[cryptography] Is the NSA now a civilian intelligence agency? (Was: Re: Snowden: Fabricating Digital Keys?)

Nico Williams nico at cryptonector.com
Mon Jul 1 18:47:14 EDT 2013


On Mon, Jul 1, 2013 at 4:57 PM, grarpamp <grarpamp at gmail.com> wrote:
>> And when LEA
>> get caught doing this nothing terribly bad happens to LEA (no officers
>> go to prison, for example).
>
> It is often in the interest/whim of the executive to decline to
> prosecute its own,
> even if only to save embarassment, so many of these cases will never see a jury.
> That's why you need citizen prosecutors who can bring cases before both grand
> and final jury. For example, how many times have you seen a LE vehicle failing
> to signal, speeding/reckless, with broken running lights, etc... now
> try to criminally
> (not administratively) prosecute that just as you might be prosecuted for same.

I'd love to see proposals for how to criminal prosecutions by the
public would work.

>> their own secrecy is the best and
>> strongest (though even then, not fail-safe) guaranty of non-use for
>> criminal investigations.
>
> Didn't the requisite construction of plausible paths from tainted seed just
> get covered. So, No! The only guaranty against secret taint is transparency.
> Try removing the 'non-' next time.

Sometimes it's easy to cover up, sometimes it's not.  If you look at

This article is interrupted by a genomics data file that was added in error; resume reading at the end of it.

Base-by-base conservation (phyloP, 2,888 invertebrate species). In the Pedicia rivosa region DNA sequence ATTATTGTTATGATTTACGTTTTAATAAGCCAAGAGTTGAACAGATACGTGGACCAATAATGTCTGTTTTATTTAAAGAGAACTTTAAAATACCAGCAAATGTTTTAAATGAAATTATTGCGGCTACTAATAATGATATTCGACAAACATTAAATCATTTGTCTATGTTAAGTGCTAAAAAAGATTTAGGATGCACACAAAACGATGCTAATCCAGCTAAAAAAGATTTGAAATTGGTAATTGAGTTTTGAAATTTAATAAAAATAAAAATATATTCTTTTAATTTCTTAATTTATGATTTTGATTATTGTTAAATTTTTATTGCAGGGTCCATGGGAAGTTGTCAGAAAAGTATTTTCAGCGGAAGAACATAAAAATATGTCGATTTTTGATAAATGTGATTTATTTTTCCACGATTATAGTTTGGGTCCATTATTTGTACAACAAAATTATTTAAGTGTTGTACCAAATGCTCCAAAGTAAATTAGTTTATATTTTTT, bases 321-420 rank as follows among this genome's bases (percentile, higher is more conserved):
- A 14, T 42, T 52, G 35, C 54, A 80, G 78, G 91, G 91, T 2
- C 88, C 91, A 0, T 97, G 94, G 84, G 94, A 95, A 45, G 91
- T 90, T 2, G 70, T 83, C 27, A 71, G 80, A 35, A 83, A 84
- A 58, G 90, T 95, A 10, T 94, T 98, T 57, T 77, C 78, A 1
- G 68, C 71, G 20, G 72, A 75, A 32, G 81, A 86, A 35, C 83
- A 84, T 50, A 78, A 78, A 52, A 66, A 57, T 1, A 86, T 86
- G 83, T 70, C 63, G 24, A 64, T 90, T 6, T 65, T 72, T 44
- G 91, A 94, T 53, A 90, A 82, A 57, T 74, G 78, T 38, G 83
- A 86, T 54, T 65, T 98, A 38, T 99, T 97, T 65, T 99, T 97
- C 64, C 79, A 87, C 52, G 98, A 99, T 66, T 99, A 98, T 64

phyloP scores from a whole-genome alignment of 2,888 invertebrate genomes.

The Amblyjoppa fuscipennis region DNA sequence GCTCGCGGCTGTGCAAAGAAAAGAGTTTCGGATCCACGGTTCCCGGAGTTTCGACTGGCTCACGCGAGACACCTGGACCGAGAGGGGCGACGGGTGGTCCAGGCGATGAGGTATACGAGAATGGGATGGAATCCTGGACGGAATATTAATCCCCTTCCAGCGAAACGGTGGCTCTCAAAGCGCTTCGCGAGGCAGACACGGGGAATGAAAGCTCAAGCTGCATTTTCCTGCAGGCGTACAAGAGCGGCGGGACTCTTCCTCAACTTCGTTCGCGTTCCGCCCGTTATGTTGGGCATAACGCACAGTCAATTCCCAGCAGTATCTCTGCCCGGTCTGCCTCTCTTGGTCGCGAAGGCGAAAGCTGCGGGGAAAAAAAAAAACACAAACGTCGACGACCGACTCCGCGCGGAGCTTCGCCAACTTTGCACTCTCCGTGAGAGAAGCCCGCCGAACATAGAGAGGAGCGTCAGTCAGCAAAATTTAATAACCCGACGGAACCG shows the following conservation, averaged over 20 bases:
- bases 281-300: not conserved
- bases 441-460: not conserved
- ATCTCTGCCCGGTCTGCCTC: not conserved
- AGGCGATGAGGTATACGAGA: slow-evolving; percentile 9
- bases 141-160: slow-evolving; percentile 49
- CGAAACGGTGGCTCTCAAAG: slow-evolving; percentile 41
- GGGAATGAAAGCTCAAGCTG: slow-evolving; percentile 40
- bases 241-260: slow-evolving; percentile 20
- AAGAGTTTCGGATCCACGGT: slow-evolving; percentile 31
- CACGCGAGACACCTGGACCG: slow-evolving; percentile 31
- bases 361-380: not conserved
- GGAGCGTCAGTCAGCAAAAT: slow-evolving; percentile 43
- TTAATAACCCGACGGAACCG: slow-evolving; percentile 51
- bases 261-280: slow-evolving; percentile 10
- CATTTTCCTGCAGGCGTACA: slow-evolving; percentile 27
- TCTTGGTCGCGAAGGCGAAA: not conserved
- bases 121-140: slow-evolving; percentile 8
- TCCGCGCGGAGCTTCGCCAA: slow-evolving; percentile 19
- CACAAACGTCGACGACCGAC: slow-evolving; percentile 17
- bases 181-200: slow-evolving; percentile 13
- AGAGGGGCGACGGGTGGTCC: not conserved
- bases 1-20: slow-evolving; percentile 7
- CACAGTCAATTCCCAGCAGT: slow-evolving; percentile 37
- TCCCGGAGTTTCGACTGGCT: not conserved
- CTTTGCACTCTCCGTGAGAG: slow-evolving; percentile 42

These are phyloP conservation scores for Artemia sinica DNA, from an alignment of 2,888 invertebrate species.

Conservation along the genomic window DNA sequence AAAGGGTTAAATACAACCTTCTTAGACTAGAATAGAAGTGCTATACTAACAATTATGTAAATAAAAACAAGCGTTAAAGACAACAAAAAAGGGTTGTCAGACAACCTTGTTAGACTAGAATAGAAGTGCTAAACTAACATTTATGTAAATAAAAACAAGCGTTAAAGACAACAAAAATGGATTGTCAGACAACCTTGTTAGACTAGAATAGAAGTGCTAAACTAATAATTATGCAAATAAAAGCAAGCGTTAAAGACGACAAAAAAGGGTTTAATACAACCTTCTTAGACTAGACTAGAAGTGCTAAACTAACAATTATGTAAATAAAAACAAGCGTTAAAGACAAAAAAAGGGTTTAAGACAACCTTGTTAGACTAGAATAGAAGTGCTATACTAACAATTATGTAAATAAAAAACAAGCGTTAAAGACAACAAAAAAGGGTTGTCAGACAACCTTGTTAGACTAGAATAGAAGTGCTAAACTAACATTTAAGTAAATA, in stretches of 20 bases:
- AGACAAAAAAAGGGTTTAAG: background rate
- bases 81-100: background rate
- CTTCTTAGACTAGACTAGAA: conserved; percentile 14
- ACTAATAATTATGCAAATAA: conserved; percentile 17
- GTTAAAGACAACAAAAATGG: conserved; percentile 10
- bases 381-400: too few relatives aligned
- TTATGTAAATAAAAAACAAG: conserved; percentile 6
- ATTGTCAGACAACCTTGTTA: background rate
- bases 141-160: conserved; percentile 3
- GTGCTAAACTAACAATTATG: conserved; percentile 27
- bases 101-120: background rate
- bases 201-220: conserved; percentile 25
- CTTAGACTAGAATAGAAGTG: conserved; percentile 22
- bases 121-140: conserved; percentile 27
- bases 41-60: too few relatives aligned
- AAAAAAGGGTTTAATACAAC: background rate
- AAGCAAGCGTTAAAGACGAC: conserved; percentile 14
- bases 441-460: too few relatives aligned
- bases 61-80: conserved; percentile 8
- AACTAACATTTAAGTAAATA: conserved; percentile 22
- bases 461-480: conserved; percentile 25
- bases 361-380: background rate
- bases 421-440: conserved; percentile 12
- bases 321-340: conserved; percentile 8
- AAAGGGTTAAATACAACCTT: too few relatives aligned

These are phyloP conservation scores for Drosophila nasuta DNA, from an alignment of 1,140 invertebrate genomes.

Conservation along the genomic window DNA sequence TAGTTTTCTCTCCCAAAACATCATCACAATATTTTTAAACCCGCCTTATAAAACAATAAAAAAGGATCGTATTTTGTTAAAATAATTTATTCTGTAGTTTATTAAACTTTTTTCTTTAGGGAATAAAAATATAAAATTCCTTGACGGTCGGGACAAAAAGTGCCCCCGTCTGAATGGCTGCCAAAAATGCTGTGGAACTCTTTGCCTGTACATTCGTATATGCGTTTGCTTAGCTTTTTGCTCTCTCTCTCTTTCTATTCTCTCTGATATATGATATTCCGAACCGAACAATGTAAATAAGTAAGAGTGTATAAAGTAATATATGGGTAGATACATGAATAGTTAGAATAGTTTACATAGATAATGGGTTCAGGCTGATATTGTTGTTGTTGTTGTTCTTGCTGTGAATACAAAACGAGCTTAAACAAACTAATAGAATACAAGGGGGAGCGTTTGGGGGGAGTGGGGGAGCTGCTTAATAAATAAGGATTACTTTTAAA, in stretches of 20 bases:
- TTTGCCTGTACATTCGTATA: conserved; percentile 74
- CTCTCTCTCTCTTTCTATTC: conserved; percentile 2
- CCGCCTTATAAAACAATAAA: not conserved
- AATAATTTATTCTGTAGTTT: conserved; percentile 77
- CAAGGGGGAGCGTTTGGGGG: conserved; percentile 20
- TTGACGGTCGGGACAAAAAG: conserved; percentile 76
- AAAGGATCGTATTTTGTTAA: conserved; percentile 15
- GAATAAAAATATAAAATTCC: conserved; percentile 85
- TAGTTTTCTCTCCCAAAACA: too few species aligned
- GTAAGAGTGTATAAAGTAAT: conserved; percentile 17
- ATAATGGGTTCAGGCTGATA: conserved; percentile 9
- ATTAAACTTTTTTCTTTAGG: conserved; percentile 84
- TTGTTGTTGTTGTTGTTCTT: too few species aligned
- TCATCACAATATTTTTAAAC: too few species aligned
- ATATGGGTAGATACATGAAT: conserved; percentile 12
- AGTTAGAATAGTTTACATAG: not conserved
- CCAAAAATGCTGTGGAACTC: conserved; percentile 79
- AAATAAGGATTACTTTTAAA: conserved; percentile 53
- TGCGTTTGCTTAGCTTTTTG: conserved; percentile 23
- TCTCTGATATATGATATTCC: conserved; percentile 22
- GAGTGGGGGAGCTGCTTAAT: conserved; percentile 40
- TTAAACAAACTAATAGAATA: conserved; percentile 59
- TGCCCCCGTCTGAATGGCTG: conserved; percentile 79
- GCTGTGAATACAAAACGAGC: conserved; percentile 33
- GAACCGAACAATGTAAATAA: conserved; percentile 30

how the Allies used their cryptanalytic breaks in WWII you'll see that
they made sparing use of their sigint obtained that way -- they had to
be very careful when to act and when not to act on it, and when they
did they had to take extra steps to make the enemy to believe other
avenues to be plausible.

Transparency is nice, but the thing is: I don't think you can keep a
PRISM-like system secure from being abused by analysts and sysadmins,
much less by political appointees, and I think it's harder still to
pull that off if its existence is public knowledge.  Whereas the
incentive to keep the secret from spilling is so strong that it should
act as a moderator on its operators.  That incentive is lost once the
program is public, and then transparency isn't enough: there's always
going to be ways to game the controls, and those controls will never
be as strong as the need to keep the program secret had been.

I could be wrong though.  It might well be that in practice there's no
difference between abuse potential when the program was secret vs. now
that it's public, in which case it's clearly better that it be known
to the public.  But my instinct tells me otherwise, and that's not a
defense of the program, just... paradoxical, ironic.

Nico
--


More information about the cryptography mailing list